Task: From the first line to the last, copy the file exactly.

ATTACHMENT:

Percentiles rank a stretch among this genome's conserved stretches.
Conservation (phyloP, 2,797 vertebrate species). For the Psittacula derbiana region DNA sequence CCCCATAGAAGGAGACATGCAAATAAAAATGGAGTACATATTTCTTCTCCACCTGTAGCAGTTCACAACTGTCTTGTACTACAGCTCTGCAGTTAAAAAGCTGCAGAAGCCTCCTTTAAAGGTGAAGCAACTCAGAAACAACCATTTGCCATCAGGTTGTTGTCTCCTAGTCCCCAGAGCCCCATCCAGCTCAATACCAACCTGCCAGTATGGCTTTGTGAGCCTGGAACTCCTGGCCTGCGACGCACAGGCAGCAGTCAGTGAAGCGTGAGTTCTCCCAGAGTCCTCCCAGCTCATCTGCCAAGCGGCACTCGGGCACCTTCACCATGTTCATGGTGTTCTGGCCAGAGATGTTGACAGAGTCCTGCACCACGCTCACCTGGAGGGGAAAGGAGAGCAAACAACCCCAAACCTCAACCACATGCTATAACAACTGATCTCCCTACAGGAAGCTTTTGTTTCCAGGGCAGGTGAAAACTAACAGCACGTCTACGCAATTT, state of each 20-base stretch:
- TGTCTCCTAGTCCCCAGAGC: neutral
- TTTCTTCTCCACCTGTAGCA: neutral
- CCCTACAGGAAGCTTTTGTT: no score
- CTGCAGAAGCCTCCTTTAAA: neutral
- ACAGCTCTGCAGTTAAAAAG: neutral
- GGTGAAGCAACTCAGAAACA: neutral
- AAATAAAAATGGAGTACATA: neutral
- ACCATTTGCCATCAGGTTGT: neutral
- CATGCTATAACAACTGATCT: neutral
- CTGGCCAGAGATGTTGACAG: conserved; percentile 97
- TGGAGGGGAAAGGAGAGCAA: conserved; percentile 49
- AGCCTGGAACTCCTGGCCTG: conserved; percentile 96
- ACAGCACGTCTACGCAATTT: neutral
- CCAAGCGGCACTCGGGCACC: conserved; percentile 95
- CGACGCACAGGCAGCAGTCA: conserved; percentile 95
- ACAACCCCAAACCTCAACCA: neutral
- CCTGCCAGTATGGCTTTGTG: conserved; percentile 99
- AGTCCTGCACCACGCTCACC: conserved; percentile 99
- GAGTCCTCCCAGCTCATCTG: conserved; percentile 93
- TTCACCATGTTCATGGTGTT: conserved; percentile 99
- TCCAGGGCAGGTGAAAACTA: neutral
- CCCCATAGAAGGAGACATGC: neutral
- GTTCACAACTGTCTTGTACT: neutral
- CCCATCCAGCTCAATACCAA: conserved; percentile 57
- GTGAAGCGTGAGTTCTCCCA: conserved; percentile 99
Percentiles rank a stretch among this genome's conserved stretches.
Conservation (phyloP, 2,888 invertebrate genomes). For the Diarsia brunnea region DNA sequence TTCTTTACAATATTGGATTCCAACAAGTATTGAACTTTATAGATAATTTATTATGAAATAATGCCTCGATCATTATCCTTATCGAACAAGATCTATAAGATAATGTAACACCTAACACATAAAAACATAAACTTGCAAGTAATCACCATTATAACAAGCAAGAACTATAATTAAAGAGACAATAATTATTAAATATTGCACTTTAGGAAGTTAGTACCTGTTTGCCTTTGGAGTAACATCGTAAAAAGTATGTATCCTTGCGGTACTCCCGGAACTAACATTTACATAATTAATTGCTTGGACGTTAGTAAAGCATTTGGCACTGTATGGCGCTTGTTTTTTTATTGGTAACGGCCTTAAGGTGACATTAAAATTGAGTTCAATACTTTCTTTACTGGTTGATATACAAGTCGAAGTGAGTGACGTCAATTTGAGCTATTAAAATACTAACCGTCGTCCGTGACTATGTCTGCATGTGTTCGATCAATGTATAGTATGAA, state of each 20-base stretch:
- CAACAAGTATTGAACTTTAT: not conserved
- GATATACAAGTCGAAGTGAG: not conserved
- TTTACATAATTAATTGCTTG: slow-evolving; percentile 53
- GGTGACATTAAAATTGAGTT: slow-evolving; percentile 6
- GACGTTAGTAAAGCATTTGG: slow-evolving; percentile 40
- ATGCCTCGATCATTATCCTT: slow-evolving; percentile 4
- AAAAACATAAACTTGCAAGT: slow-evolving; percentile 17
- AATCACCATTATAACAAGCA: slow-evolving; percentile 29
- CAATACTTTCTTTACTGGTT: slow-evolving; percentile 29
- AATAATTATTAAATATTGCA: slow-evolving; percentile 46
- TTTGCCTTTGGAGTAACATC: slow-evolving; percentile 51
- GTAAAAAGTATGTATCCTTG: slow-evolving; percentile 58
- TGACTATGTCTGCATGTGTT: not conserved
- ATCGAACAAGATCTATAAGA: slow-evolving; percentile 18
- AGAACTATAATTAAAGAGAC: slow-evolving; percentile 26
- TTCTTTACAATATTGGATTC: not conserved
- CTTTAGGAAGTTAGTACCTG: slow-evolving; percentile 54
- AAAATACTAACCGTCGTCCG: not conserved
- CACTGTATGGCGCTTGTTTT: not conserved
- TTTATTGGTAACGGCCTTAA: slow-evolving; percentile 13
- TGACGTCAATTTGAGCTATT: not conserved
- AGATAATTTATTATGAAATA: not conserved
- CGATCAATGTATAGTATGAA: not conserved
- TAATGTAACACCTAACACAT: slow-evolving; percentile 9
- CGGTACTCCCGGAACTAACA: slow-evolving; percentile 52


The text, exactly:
Percentiles rank a stretch among this genome's conserved stretches.
Conservation (phyloP, 2,797 vertebrate species). For the Psittacula derbiana region DNA sequence CCCCATAGAAGGAGACATGCAAATAAAAATGGAGTACATATTTCTTCTCCACCTGTAGCAGTTCACAACTGTCTTGTACTACAGCTCTGCAGTTAAAAAGCTGCAGAAGCCTCCTTTAAAGGTGAAGCAACTCAGAAACAACCATTTGCCATCAGGTTGTTGTCTCCTAGTCCCCAGAGCCCCATCCAGCTCAATACCAACCTGCCAGTATGGCTTTGTGAGCCTGGAACTCCTGGCCTGCGACGCACAGGCAGCAGTCAGTGAAGCGTGAGTTCTCCCAGAGTCCTCCCAGCTCATCTGCCAAGCGGCACTCGGGCACCTTCACCATGTTCATGGTGTTCTGGCCAGAGATGTTGACAGAGTCCTGCACCACGCTCACCTGGAGGGGAAAGGAGAGCAAACAACCCCAAACCTCAACCACATGCTATAACAACTGATCTCCCTACAGGAAGCTTTTGTTTCCAGGGCAGGTGAAAACTAACAGCACGTCTACGCAATTT, state of each 20-base stretch:
- TGTCTCCTAGTCCCCAGAGC: neutral
- TTTCTTCTCCACCTGTAGCA: neutral
- CCCTACAGGAAGCTTTTGTT: no score
- CTGCAGAAGCCTCCTTTAAA: neutral
- ACAGCTCTGCAGTTAAAAAG: neutral
- GGTGAAGCAACTCAGAAACA: neutral
- AAATAAAAATGGAGTACATA: neutral
- ACCATTTGCCATCAGGTTGT: neutral
- CATGCTATAACAACTGATCT: neutral
- CTGGCCAGAGATGTTGACAG: conserved; percentile 97
- TGGAGGGGAAAGGAGAGCAA: conserved; percentile 49
- AGCCTGGAACTCCTGGCCTG: conserved; percentile 96
- ACAGCACGTCTACGCAATTT: neutral
- CCAAGCGGCACTCGGGCACC: conserved; percentile 95
- CGACGCACAGGCAGCAGTCA: conserved; percentile 95
- ACAACCCCAAACCTCAACCA: neutral
- CCTGCCAGTATGGCTTTGTG: conserved; percentile 99
- AGTCCTGCACCACGCTCACC: conserved; percentile 99
- GAGTCCTCCCAGCTCATCTG: conserved; percentile 93
- TTCACCATGTTCATGGTGTT: conserved; percentile 99
- TCCAGGGCAGGTGAAAACTA: neutral
- CCCCATAGAAGGAGACATGC: neutral
- GTTCACAACTGTCTTGTACT: neutral
- CCCATCCAGCTCAATACCAA: conserved; percentile 57
- GTGAAGCGTGAGTTCTCCCA: conserved; percentile 99
Percentiles rank a stretch among this genome's conserved stretches.
Conservation (phyloP, 2,888 invertebrate genomes). For the Diarsia brunnea region DNA sequence TTCTTTACAATATTGGATTCCAACAAGTATTGAACTTTATAGATAATTTATTATGAAATAATGCCTCGATCATTATCCTTATCGAACAAGATCTATAAGATAATGTAACACCTAACACATAAAAACATAAACTTGCAAGTAATCACCATTATAACAAGCAAGAACTATAATTAAAGAGACAATAATTATTAAATATTGCACTTTAGGAAGTTAGTACCTGTTTGCCTTTGGAGTAACATCGTAAAAAGTATGTATCCTTGCGGTACTCCCGGAACTAACATTTACATAATTAATTGCTTGGACGTTAGTAAAGCATTTGGCACTGTATGGCGCTTGTTTTTTTATTGGTAACGGCCTTAAGGTGACATTAAAATTGAGTTCAATACTTTCTTTACTGGTTGATATACAAGTCGAAGTGAGTGACGTCAATTTGAGCTATTAAAATACTAACCGTCGTCCGTGACTATGTCTGCATGTGTTCGATCAATGTATAGTATGAA, state of each 20-base stretch:
- CAACAAGTATTGAACTTTAT: not conserved
- GATATACAAGTCGAAGTGAG: not conserved
- TTTACATAATTAATTGCTTG: slow-evolving; percentile 53
- GGTGACATTAAAATTGAGTT: slow-evolving; percentile 6
- GACGTTAGTAAAGCATTTGG: slow-evolving; percentile 40
- ATGCCTCGATCATTATCCTT: slow-evolving; percentile 4
- AAAAACATAAACTTGCAAGT: slow-evolving; percentile 17
- AATCACCATTATAACAAGCA: slow-evolving; percentile 29
- CAATACTTTCTTTACTGGTT: slow-evolving; percentile 29
- AATAATTATTAAATATTGCA: slow-evolving; percentile 46
- TTTGCCTTTGGAGTAACATC: slow-evolving; percentile 51
- GTAAAAAGTATGTATCCTTG: slow-evolving; percentile 58
- TGACTATGTCTGCATGTGTT: not conserved
- ATCGAACAAGATCTATAAGA: slow-evolving; percentile 18
- AGAACTATAATTAAAGAGAC: slow-evolving; percentile 26
- TTCTTTACAATATTGGATTC: not conserved
- CTTTAGGAAGTTAGTACCTG: slow-evolving; percentile 54
- AAAATACTAACCGTCGTCCG: not conserved
- CACTGTATGGCGCTTGTTTT: not conserved
- TTTATTGGTAACGGCCTTAA: slow-evolving; percentile 13
- TGACGTCAATTTGAGCTATT: not conserved
- AGATAATTTATTATGAAATA: not conserved
- CGATCAATGTATAGTATGAA: not conserved
- TAATGTAACACCTAACACAT: slow-evolving; percentile 9
- CGGTACTCCCGGAACTAACA: slow-evolving; percentile 52